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Has Walmart Made Amazon Prime Irrelevant?

By Daniel B. Kline - Updated Jan 22, 2020 at 3:46PM

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The traditional retailer offers free shipping for orders over $35.

Amazon (AMZN 2.57%) customers pay $119 per year or $12.99 a month for Prime, which gives them unlimited free one- or two-day shipping on over 100 million items. It's an offer that has helped the online retailer become a dominant force -- but it also requires people to pay for something that Walmart (WMT -0.61%) now offers (a version of) for free.

Walmart's shipping offer is not the same as Prime. It only covers a few million items, and customers have to place a qualifying order of over $35. The chain also only offers mostly two-day shipping with a smaller selection of items available next day in some markets, while Amazon has moved many of its orders to one-day.

Still, free beats $119 per year, at least for many consumers. Does it make sense to drop Amazon Prime and start using Walmart? The answer may be yes, but it depends on how you shop.

An Amazon Prime tractor-trailer

Amazon offers over 100 million items in its Prime program. Image source: Amazon.

Should you drop Prime?

If you're an Amazon Prime member, you pay a premium so you can order as often as you want. You can buy pretty much anything on a whim, not having to consider the value of what you're buying, and almost never having to pick a substitute for what you actually want.

Becoming a Walmart customer saves you $119 a year. In exchange for that, you have to become a shopper who plans more. Instead of being able to order as you go, you have to wait to place your order until you hit the minimum.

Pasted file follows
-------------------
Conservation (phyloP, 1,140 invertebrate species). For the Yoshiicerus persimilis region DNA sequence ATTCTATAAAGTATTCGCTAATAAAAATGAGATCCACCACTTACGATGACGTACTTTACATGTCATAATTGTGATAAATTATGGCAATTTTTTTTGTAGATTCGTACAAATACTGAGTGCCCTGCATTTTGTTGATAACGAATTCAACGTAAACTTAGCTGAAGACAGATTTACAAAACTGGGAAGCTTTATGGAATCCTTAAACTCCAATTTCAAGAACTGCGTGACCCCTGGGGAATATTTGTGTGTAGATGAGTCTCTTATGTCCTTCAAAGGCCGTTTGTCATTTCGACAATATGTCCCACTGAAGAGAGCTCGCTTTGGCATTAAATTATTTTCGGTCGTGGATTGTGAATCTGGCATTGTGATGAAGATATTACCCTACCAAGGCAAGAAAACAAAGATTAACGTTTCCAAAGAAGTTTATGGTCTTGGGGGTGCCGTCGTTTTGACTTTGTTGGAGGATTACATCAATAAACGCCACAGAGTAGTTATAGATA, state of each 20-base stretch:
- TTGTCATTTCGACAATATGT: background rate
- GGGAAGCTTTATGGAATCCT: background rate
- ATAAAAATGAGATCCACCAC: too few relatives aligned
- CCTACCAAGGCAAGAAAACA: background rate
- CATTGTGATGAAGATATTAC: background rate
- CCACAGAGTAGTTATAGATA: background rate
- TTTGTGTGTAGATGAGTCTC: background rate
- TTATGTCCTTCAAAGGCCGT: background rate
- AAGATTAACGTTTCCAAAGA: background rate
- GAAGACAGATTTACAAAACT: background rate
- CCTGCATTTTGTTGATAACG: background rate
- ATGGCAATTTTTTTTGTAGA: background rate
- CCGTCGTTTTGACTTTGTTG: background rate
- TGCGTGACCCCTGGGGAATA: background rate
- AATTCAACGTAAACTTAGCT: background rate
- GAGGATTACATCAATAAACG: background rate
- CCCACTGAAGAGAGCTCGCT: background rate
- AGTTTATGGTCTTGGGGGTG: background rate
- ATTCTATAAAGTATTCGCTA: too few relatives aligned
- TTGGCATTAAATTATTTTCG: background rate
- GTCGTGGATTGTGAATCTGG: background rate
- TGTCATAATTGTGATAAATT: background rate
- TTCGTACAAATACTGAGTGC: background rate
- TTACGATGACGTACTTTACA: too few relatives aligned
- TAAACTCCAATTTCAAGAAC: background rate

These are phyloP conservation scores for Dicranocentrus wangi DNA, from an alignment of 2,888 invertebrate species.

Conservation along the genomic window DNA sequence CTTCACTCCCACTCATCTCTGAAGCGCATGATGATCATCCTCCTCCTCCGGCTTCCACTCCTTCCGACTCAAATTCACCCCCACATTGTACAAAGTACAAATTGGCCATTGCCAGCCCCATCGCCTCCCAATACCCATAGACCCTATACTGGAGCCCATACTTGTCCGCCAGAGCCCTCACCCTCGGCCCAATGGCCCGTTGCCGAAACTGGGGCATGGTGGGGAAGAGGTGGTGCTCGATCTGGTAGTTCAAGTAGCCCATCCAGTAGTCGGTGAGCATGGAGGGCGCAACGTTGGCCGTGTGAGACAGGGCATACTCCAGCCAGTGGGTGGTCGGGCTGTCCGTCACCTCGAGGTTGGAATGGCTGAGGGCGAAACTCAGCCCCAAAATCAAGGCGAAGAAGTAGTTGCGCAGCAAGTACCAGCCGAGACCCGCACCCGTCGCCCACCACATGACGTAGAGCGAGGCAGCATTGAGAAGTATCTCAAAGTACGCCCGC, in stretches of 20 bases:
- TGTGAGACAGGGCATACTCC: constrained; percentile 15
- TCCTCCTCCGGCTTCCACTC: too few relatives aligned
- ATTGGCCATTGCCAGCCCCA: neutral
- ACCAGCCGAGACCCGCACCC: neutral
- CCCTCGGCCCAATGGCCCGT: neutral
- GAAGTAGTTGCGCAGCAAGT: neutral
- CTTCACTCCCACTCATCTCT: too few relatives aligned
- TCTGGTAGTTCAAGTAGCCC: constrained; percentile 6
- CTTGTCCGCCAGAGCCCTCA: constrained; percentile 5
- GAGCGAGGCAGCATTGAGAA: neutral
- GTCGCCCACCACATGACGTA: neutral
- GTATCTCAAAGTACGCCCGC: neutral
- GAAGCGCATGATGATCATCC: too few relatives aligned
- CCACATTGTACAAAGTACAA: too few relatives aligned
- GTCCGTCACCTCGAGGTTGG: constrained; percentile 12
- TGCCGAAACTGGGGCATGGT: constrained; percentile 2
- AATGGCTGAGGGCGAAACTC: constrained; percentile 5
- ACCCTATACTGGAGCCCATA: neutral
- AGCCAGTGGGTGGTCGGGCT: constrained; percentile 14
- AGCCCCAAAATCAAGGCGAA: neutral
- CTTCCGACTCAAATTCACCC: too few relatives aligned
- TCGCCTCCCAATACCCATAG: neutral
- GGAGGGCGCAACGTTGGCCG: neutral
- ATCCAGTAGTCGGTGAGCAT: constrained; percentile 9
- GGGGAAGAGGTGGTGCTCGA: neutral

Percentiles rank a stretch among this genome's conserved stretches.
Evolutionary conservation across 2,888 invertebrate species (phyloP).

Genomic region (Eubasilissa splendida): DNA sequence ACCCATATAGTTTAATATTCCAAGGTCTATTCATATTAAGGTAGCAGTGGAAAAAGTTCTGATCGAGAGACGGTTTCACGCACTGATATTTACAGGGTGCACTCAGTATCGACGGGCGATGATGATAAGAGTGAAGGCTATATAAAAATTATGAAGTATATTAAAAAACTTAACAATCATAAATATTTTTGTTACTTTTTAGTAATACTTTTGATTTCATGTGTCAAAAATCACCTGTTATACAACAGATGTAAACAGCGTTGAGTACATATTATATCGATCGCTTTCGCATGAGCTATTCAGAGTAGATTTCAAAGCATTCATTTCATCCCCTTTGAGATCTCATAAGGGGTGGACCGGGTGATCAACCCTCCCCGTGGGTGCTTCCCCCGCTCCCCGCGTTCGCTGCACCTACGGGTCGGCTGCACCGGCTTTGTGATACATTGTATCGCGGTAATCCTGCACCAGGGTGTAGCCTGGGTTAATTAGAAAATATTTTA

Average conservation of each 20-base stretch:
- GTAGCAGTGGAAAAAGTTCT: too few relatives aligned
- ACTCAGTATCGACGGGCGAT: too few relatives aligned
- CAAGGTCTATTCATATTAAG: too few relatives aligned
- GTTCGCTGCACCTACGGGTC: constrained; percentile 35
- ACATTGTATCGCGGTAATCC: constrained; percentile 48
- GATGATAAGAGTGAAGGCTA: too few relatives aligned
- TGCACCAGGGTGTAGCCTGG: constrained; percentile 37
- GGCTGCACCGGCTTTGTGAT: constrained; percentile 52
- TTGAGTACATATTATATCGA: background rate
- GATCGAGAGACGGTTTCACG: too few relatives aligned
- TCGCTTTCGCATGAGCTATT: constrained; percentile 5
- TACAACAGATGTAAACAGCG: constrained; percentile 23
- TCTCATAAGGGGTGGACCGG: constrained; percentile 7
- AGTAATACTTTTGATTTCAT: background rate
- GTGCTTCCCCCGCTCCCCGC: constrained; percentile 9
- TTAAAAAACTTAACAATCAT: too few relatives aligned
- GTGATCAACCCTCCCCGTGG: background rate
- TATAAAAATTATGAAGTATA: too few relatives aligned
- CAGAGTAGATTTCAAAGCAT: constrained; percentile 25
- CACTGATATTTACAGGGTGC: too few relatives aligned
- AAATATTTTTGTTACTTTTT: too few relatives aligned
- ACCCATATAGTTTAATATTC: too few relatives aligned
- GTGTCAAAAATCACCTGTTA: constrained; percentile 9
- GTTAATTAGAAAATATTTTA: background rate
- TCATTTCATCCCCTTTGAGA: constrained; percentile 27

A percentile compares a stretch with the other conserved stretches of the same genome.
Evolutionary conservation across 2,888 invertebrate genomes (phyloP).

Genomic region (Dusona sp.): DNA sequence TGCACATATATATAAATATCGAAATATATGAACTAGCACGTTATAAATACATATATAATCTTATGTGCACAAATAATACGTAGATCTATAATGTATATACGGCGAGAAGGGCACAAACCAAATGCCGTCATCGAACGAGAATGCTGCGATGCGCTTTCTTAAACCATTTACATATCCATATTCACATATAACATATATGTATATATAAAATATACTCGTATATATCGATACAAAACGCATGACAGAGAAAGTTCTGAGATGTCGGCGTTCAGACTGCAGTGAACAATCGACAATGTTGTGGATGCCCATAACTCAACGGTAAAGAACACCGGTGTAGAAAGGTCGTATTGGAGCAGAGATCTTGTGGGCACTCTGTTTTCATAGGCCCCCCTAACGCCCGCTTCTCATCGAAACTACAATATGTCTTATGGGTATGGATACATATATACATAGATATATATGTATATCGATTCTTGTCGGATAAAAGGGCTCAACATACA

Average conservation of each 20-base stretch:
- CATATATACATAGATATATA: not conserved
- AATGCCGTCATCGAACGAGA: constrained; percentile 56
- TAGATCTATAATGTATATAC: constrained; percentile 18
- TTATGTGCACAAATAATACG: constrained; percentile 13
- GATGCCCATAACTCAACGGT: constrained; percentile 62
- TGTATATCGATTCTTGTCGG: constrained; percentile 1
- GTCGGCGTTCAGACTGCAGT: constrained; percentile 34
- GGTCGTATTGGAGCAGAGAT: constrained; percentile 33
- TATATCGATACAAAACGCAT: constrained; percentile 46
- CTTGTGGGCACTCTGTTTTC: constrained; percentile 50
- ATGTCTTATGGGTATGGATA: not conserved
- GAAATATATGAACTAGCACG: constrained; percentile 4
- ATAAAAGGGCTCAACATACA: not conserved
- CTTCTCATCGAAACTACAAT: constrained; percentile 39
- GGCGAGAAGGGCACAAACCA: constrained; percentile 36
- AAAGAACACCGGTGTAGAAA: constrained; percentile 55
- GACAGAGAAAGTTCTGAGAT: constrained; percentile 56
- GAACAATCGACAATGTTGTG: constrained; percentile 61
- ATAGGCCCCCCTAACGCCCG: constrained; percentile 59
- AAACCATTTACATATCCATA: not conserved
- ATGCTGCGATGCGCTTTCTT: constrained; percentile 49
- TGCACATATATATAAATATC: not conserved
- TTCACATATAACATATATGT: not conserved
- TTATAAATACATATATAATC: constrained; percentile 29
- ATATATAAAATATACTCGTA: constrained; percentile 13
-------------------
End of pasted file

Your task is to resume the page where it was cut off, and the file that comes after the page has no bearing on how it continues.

If you tend to place larger orders or buy more expensive items, this may not be a problem at all. If you regularly exceed the $35 threshold, using Walmart might make sense.

Another issue, however, is selection. Walmart has tried to build its much smaller offering around the items people order most often. For some people, that's not an issue because they're reasonably flexible when it comes to brands, package size, and exactly what they're ordering.

For others, the difference between a few million items and over 100 million is a deal-breaker. Walmart has some version of most things you want to order, but it does not have Amazon's nearly endless selection.

You pay for convenience

Joining Prime allows you to shop without thinking. Opting for Walmart instead requires more planning.

Picking the free choice is also easier if you're willing to sometimes pick up your own order at brick-and-mortar Walmart stores. The chain offers curbside pickup, and has automated kiosks you can use in-store to get your order without having to speak to actual people.

Amazon has built a near-perfect shopping system: Consumers can get nearly anything they want in a day or two. That's something that many people are willing to pay for.

Walmart has built a decent, free alternative for consumers who are not willing to pay for shipping, even all-you-can-use, no-limits shipping like Amazon offers. Using the traditional brick-and-mortar chain's free offer should work if you're flexible about what you buy.

The much smaller selection means you won't always get what you want. If you can live with that, then it makes sense to opt for "free" over "$119 per year."

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